Women’s position in Buddhism is unique. The Buddha gave women full freedom to participate in a religious life. The Buddha was the first religious Teacher who gave this religious freedom to women. Before the Buddha, women’s duties had been restricted to the kitchen; women were not even allowed to enter any temple or to recite any religious scripture. During the Buddha’s time, women’s position in society was very low. The Buddha was criticized by the prevailing establishment when He gave this freedom to women. His move to allow women to enter the Holy Order was extremely radical for the times. Yet the Buddha allowed women to prove themselves and to show that they too had the capacity like men to attain the highest position in the religious way of life by attaining Arahantahood. Every woman in the world must be grateful to the Buddha for showing them the real religious way of living and for giving such freedom to them for the first time in world history.
The 15th conference of the Sakyadhita International Association of Buddhist Women opened at the University of Hong Kong, kicking off 7 days of sharing, discussing, and celebrating the theme, “Contemporary Buddhist Women: Contemplation, Cultural Exchange and Social Action.” This theme highlights the diversity of contemporary Buddhist women throughout the world and the need to unite and share experiences and ideas. The conference aims to bring together scholars, monastics (both nuns and monks), and members of the public to forge pathways forward for the interests and needs of Buddhist women in not only Asia but around the world.
Jetsunma Tenzin Palmo, president of Sakyadhita and chairwoman of the conference, expressed the hope that this years’ meet could serve as a bridge strengthening the connection between East and West, with Hong Kong serving as a gateway to greater China.
The opening of the conference emphasized the diversity and unity of Buddhist women all over the globe. The chanting that started the opening ceremony showcased the rich diversity of the lineages and schools present (Theravada, Chinese, Korean, Vajrayana, Vietnamese, among others). The nuns, although at times somewhat flustered and lost amidst all the attention, were extremely endearing and inspiring, and captured the hearts of all those present.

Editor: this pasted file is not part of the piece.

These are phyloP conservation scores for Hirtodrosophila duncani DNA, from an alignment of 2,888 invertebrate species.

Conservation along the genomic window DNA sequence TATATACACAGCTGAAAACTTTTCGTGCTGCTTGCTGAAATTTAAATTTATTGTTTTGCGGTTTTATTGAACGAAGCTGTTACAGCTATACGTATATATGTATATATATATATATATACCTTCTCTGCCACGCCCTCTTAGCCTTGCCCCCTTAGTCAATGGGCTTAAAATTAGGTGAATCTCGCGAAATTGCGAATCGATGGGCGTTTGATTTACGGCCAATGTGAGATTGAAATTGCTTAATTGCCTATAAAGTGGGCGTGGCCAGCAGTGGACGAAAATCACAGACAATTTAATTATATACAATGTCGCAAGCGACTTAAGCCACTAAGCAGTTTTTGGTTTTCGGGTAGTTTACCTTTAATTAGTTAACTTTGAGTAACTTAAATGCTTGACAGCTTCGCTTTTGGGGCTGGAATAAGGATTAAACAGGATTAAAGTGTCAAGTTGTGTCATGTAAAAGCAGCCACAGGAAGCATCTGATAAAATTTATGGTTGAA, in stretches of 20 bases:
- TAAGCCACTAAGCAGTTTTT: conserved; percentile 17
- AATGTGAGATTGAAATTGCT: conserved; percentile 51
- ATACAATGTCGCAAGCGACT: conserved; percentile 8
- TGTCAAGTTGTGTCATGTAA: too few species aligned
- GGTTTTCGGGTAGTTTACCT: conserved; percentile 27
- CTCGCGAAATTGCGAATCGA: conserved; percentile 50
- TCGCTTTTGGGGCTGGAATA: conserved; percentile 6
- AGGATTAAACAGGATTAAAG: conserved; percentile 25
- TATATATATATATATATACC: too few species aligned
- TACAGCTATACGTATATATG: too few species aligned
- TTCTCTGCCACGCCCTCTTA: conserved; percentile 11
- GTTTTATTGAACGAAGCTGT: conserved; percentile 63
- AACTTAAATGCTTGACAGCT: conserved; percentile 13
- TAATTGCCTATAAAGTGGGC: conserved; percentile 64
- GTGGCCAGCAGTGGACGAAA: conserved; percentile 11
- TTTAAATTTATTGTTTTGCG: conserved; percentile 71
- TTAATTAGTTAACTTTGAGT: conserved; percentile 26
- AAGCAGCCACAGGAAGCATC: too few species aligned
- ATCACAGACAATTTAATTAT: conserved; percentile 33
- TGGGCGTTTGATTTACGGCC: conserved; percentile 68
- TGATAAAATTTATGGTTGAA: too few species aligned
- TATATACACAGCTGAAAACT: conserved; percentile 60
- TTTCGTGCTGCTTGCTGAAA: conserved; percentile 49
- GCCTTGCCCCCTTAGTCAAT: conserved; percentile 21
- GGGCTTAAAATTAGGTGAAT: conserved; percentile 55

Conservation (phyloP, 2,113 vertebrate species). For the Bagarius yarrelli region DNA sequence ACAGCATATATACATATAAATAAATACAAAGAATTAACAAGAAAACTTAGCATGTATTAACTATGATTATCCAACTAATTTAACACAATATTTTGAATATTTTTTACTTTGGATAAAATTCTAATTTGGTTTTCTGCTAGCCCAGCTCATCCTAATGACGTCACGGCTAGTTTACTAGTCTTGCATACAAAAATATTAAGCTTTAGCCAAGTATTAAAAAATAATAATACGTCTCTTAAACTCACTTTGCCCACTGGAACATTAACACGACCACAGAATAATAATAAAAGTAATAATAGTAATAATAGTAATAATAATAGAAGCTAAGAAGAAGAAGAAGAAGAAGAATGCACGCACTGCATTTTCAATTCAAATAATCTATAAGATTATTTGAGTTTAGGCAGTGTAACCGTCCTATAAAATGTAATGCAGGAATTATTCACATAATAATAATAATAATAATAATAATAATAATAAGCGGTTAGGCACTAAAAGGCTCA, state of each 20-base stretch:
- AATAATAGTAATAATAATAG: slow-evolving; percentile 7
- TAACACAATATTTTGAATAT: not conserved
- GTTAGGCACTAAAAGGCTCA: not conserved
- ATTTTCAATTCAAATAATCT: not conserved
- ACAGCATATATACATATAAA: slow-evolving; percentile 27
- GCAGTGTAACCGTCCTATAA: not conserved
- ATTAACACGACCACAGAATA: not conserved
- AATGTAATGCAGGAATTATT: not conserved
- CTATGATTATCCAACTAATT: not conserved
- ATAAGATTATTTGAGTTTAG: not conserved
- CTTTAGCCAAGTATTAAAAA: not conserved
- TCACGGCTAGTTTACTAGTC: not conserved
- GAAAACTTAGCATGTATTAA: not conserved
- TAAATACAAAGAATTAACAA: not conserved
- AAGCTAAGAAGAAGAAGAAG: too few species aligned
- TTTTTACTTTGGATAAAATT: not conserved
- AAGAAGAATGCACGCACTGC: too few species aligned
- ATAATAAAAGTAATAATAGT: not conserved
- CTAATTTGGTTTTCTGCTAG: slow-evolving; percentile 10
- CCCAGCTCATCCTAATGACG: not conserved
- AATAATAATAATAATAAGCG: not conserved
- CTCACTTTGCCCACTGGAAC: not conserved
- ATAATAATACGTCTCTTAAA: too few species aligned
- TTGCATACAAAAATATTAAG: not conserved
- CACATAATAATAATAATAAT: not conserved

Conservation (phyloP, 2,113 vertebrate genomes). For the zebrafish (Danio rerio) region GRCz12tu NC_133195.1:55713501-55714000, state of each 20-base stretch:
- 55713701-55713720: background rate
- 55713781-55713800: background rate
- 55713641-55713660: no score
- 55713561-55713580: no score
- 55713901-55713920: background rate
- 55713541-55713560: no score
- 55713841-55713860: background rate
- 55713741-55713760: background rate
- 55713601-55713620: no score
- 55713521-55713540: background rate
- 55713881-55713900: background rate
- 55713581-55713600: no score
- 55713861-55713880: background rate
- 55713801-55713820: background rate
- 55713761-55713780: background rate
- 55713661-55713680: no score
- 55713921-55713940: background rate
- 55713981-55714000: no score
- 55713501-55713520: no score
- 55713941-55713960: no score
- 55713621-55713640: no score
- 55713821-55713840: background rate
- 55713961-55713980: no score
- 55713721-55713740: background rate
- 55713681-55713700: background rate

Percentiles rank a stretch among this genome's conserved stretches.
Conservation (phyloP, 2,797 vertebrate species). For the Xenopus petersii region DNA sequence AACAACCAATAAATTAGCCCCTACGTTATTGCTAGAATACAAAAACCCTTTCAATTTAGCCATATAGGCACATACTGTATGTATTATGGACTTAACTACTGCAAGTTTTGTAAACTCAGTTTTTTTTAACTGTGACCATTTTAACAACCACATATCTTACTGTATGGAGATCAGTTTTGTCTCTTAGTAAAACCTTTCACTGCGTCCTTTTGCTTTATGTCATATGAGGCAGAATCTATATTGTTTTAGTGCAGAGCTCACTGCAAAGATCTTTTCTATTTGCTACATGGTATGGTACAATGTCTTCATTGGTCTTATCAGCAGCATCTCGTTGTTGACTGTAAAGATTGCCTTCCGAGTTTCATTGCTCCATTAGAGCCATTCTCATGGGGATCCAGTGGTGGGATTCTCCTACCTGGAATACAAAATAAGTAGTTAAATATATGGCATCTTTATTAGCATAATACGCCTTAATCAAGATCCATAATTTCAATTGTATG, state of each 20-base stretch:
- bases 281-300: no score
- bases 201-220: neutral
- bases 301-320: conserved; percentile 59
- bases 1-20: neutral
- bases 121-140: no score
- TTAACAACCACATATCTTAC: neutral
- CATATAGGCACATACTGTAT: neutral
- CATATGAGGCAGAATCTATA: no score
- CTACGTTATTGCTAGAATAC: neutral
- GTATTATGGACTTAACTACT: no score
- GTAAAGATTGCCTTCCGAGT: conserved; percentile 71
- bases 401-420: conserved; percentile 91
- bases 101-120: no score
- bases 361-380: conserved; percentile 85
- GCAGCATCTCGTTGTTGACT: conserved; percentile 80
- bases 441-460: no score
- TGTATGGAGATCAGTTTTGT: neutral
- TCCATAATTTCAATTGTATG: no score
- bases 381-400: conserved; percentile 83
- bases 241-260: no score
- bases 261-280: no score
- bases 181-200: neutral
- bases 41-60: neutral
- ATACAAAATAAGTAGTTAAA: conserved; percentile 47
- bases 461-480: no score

In the speeches that followed, each of the speaker took time to welcome everyone and highlight the uniqueness of the gathering.
Jetsunma Tenzin Palmo emphasized that the conference celebrates the achievements of both monastic and lay Buddhist women, but also stressed that even though the conference was about women, it is certainly not anti-men, and all the lay and monastic men present were most welcome.
Professor C. F. Lee, professor in engineering and founding fellow of HKU Centre of Buddhist Studies, stressed how he is continuously impressed with the advancement of women in his department of engineering, who are now obtaining higher grades than ever. He also stressed that Hong Kong is a very good place for a woman to grow up and prosper.
Professor Karma Lekshe Tsomo, international Buddhist women representative, praised the diversity of the audience, who were quite a sight to behold from the stage. Seeing everyone dressed in the robes and colors of their school reminded her of a beautiful rainbow.
The name Sakyadhita means Daughter of Shakya (denoting the clan name of the historical Buddha), and Rongdao Lai, assistant professor of religion and keynote speaker of the conference, expressed her joy and pride to be able to call herself one of the daughters of the Buddha. She called upon all her sisters, all daughters of the Buddha present in the hall, to meet old and new friends, to strengthen resolve, and share stories.
The conference will continue until coming Wednesday the 28th of June. Each day there will be many paper presentations and workshops on a variety of topics as well as many cultural and spiritual activities.
The Buddha has confirmed that man is not always the only wise one; woman is also wise.
Nowadays many religionists like to claim that their religions give women equal rights. We only have to look at the world around us today to see the position of women in many societies. It seems that they have no property rights, are discriminated in various fields and generally suffer abuse in many subtle forms. Even in western countries, women like the Suffragettes had to fight very hard for their rights. According to Buddhism, it is not justifiable to regard women as inferior. The Buddha Himself was born as a woman on several occasions during His previous births in Samsara and even as a women He developed the noble qualities and wisdom until He gained Enlightenment or Buddhahood.
You can see more images from the 22nd below.